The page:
The Making of Winners and Learners

Parents, Pushing the Limits, and Time Make Golden Globe Winners and Change the Future for Struggling Students

GGLast night at the Golden Globe Awards, nearly every winner thanked their parents. They also thanked those who pushed them to their limits so that they could be the best they could be.

When Leonardo DiCaprio won Best Actor for The Revenant, he mentioned initial talks about the film 2 years ago.

What does this have to do with students with learning challenges?

  1. Parents, you are the anchor for your kids. I meet desperate, heartbroken, exhausted parents everyday that just want to find a way to help their kids be more confident and independent learners.  They see the potential their kids have and simply cannot understand why school is such a struggle – why homework is taking hours upon hours.  They don’t stop looking for answers and no matter what it takes, they stand right there with their child.
  1. Struggles in school related to diagnosed or undiagnosed learning disabilities or dyslexia CAN be changed, but it’s going to take some “pushing.” When students with good intelligence struggle in school, it’s usually because there are underlying learning/processing skills that are not supporting them well enough.  As a result, these students have to work harder or longer than expected.

Brain Research and our 30 years of experience show us that the brain can be retrained to process information more quickly and efficiently.  The weak underlying skills can be developed so that students CAN learn to read, write, spell, do math, communicate, and manage their time and attention more easily.

Here’s the key to this kind of cognitive training:  You have to be working on the right skills and you have to push the learner to the edge of the comfort zone.  The things that stretch us the most, will make the greatest change in the brain.

  1. Correcting learning challenges, including dyslexia, takes time. It is a process.  It is not a magic pill, but thankfully, it is not a forever process either.  When students start into our cognitive educational therapy, I know that there is going to be a period of time where they are still struggling in school and taking hours with homework, while they are starting to correct the problem.  But hang in there parents (and adult students).  With consistency, things will change.  The gap will begin to close.  But just as movies are months and years in the making, these kinds of permanent changes in learning will take time.

Most of our students spend 9 to 18 months with us, but depending upon the number and severity of challenges and the number of hours per week that a student can attend, it may be more.  What we’re after is life-changing!  Like an award winning movie, it’s worth the time and effort.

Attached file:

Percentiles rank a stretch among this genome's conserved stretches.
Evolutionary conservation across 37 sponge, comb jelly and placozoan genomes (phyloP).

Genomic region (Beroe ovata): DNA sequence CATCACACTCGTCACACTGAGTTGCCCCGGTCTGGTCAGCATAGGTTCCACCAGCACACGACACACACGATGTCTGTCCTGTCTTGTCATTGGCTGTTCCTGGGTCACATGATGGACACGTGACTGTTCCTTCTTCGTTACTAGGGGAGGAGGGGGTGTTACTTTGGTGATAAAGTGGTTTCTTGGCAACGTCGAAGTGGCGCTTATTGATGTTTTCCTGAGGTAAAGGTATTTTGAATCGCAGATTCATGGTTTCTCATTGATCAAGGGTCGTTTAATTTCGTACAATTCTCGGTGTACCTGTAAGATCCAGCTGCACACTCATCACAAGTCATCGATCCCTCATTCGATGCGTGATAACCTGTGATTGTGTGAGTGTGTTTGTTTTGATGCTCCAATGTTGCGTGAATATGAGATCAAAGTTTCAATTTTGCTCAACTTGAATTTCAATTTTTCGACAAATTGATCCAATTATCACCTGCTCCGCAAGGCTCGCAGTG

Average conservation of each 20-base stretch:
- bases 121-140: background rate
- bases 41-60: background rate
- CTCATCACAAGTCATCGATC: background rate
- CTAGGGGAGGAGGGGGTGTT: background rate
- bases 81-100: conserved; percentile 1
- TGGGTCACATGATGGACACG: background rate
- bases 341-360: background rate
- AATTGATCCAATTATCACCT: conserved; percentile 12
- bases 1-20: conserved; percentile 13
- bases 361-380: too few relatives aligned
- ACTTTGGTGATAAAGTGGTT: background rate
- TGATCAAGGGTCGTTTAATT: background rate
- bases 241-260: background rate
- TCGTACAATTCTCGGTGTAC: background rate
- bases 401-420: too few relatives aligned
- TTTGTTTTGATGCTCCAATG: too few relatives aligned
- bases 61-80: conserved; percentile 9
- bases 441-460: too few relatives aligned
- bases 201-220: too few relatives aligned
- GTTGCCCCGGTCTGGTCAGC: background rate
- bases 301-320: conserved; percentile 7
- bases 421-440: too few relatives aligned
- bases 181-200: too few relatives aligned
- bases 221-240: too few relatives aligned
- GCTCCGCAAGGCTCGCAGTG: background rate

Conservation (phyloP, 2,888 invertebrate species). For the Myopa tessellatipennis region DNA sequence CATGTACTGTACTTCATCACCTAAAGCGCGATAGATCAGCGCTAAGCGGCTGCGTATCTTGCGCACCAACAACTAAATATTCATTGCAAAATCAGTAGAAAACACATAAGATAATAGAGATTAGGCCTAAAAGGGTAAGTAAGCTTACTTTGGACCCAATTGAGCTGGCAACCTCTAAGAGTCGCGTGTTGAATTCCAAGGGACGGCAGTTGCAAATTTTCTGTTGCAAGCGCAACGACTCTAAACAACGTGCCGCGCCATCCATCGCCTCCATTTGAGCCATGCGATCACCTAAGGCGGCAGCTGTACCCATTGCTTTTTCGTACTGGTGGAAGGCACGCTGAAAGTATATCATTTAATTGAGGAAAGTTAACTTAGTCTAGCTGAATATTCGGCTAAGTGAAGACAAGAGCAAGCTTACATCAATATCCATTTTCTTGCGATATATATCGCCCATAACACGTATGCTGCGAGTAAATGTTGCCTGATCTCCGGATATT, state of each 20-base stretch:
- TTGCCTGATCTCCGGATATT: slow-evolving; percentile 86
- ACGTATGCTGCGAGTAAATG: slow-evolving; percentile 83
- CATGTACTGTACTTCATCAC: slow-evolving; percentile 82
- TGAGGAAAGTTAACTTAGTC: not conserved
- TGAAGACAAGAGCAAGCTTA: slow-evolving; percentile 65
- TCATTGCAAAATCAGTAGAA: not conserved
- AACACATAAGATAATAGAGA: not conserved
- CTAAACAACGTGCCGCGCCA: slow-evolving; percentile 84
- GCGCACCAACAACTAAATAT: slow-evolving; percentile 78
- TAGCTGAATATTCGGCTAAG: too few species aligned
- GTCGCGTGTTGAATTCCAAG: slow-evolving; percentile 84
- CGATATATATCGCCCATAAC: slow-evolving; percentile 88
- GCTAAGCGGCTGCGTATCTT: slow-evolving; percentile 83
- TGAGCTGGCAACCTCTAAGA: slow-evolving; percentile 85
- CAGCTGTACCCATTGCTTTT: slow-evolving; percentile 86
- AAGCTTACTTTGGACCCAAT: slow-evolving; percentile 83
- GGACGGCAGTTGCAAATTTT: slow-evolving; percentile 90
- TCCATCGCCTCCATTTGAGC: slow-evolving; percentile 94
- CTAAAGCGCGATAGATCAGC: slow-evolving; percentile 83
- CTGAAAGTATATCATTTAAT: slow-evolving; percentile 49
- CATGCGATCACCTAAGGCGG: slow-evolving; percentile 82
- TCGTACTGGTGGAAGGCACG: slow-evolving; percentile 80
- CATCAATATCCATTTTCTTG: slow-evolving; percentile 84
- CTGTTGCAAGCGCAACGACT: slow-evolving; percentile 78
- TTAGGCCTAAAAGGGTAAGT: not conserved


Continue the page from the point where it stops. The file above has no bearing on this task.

Recently a parent asked a very relevant question:  “If this is working, why is my child still failing in school?  Can’t you just work on his schoolwork?”

The student in question is 12 years old, and has very weak auditory and visual processing, reading, writing, and spelling skills.  He has good comprehension and memory, which he relied on in the primary grades, but the demands of 6th grade are just too great.  His weak skills make it impossible for him to:

  • Get all of the information taught in class
  • Take good notes
  • Get his assignments written accurately in his planner
  • Read assignments well enough to really understand them
  • Express himself on paper
  • Read test questions correctly
  • Complete tests in the time allotted

Helping this student with schoolwork may help him pass his classes by the skin of his teeth, but at the end of the school year, nothing will have changed. The same learning challenges will exist.  If we want to make a real impact on this boy’s chances as a student, we have to go after the underlying skills that are causing him to struggle in the first place.

Do you or your child struggle with speaking, reading, learning, or attention?  These challenges can be changed.  While there are no simple, overnight solutions, most learning and attention challenges can be dramatically improved or completely corrected through developing the weak underlying skills and remediating the affected academic areas.  Need to know more??

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“Helping smart but struggling students dramatically improve or completely correct their learning and attention challenges by developing the underlying learning skills that are not supporting the learner well enough.”
We serve children and adults with diagnosed or undiagnosed learning and attention challenges including learning disabilities, dyslexia, ADHD, auditory processing disorders, and autism spectrum disorders.
Jill Stowell, M.S.
Author:  At Wit’s End A Parent’s Guide to Ending the Struggle Tears, and Turmoil of Learning Disabilities
Founder and Executive Director – Stowell Learning Centers

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